Applying Through Traditional Means. You see a job posted on Indeed.com for a job you’re really interested in. Do you click “Apply Now”? Not without first looking to see if the job is advertised on the company’s own website. Applying on the company’s website is generally preferred to applying through a job search portal, even if the application button takes you to the same form. (That way, it will list the source of the application as the company website, and not Indeed.com.) After you apply online, don’t stop there. See if you are already connected with someone at the company. Reach out to him or her and see if you can find the name of the hiring manager. Connect with the hiring manager directly by email or phone. Follow up by mailing a print copy of your résumé.
Forgetting That People Hire People. It’s easy to get overwhelmed by the technology in a job search. How to make your résumé ATS-friendly (meaning, helping it get through the Applicant Tracking System software that many large companies use). How to use LinkedIn in the job search. Don’t forget that ultimately, people hire people. Connecting to the right person at a company can make the difference between getting hired, and not even getting a response to your application.
Getting Frustrated. The average length of time for a job search has steadily increased over the past few years. In a recent RiseSmart survey, 40 percent of hiring managers report conducting between 3-10 interviews before extending a job offer, and nearly three-quarters of those surveyed said their hiring process is three weeks or longer. So don’t be discouraged if it takes days … or weeks … to hear back after applying or interviewing.
Putting All Your Eggs In One Basket. “But this is my dream job!” While that may be true, you will have a better chance of getting a better job if you don’t rely on a single opportunity. Wouldn’t it be great to have two or three job offers to choose from? That’s only going to happen if you diversify your job search. Apply for multiple positions — even a couple you think you wouldn’t necessarily accept. You never know — you might learn in the interview process that it really is your dream job — or the company might even create your dream job for you, once they know what you have to offer them.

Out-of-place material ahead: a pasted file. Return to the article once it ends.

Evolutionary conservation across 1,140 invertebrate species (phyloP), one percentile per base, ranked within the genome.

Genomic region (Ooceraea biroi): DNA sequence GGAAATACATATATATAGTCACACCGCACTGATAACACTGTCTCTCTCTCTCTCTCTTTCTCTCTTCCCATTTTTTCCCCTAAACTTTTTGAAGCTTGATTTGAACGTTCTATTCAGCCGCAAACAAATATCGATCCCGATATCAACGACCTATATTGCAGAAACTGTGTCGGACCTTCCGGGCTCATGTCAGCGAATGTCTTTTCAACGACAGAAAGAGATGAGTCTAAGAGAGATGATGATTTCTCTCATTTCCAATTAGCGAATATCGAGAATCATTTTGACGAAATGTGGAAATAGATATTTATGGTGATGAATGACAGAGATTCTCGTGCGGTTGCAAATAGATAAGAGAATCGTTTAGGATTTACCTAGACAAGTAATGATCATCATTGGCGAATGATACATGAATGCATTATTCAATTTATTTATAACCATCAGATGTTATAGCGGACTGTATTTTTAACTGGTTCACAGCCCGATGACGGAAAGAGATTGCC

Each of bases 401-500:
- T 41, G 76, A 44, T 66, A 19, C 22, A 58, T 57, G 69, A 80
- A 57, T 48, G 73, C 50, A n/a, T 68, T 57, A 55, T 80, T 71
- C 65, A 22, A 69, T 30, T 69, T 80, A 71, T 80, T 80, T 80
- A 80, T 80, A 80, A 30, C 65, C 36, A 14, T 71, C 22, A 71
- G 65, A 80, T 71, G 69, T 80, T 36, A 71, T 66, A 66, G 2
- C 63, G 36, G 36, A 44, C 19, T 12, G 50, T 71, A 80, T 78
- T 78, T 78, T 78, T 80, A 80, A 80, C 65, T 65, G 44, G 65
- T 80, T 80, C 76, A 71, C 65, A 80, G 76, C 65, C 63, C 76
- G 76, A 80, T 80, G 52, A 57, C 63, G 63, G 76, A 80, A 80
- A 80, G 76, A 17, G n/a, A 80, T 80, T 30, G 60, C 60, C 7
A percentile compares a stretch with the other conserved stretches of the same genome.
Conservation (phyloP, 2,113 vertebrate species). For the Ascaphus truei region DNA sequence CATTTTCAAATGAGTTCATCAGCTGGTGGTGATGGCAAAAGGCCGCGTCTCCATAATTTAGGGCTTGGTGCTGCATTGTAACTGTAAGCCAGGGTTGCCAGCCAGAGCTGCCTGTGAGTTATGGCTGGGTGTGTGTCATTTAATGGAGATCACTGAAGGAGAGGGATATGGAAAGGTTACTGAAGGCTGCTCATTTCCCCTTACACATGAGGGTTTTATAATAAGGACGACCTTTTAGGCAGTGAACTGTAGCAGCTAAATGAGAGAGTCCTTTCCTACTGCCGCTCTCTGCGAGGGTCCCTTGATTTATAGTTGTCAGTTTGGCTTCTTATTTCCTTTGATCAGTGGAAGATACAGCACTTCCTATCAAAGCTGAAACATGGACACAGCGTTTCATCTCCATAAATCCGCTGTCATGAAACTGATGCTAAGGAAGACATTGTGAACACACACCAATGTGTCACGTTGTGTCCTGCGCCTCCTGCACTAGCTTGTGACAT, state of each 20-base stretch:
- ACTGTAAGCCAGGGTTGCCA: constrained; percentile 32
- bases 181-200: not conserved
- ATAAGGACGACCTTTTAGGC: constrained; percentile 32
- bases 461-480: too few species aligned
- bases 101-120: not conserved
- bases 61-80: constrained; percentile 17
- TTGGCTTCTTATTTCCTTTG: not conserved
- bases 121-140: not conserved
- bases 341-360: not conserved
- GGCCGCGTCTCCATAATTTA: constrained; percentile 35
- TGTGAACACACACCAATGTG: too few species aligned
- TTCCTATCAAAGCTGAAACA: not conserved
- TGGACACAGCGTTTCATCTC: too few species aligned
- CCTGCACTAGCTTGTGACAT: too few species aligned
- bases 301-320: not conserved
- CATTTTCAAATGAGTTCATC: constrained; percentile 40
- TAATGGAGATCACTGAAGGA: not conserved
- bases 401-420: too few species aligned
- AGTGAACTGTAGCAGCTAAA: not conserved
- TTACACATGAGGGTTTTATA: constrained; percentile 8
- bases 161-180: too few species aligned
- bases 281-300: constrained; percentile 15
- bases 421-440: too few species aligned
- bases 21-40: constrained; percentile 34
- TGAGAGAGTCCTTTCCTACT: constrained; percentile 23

Not Spending Enough Time on Your Job Search. You’ve probably heard it said that looking for a job is a job in itself. That’s partially true. Yes, some people will hear about an opportunity from a friend and get hired (sometimes without even applying). But for the vast majority of jobseekers, you’ll have to invest time in getting your résumé prepared, applying for positions, following up, and more.
Spending Too Much Time on Your Job Search. On the other hand, it is possible to spend too much time on your job search. It’s easy to get wrapped up in your job search and, the next thing you know, it’s 1 a.m. Remember, one of the best ways to find your next job is talking to people you know. So give yourself permission to “stop working” on your job search and hang out with your friends. (And maybe make some new friends while you’re at it!)
Spending Too Much Time Online. It’s easy to think that a modern job search can be done entirely online. But it’s estimated that 75 percent of jobs are never advertised — so it’s likely that the job you want can’t be found while you’re sitting at your computer. Get out and talk to people you know! Meet new people!
Not Having a Support Network. A job search can be difficult. It can be stressful. It can be exhausting. You need a support network to help you through it. That can include not only friends and family, but also paid professionals who are there to guide, motivate, and encourage you. A résumé writer, career coach, or even a mental health therapist can be a valuable part of your support network.
Not Engaging Professionals to Help. Speaking of résumé writers, career coaches, and therapists, one common mistake jobseekers make is trying to go it alone. If you wanted to climb Mount Everest, you’d hire a guide. When you’re climbing the job search mountain, engage a “career navigator” to help you along the way!
Not Asking Others For Help. When someone asks you for help in their job search, you willingly offer it (if you’re able), don’t you? So why is it that we’re so reluctant to ask others for their help when we need it? People like to help other people. Don’t be afraid to ask for help. But make sure you’re asking for the right kind of help. Ask specific questions: “Do you know anyone who works for Company XYZ?” “How did you get your job at Organization ABC?” “Would you mind helping me practice my interview answers?”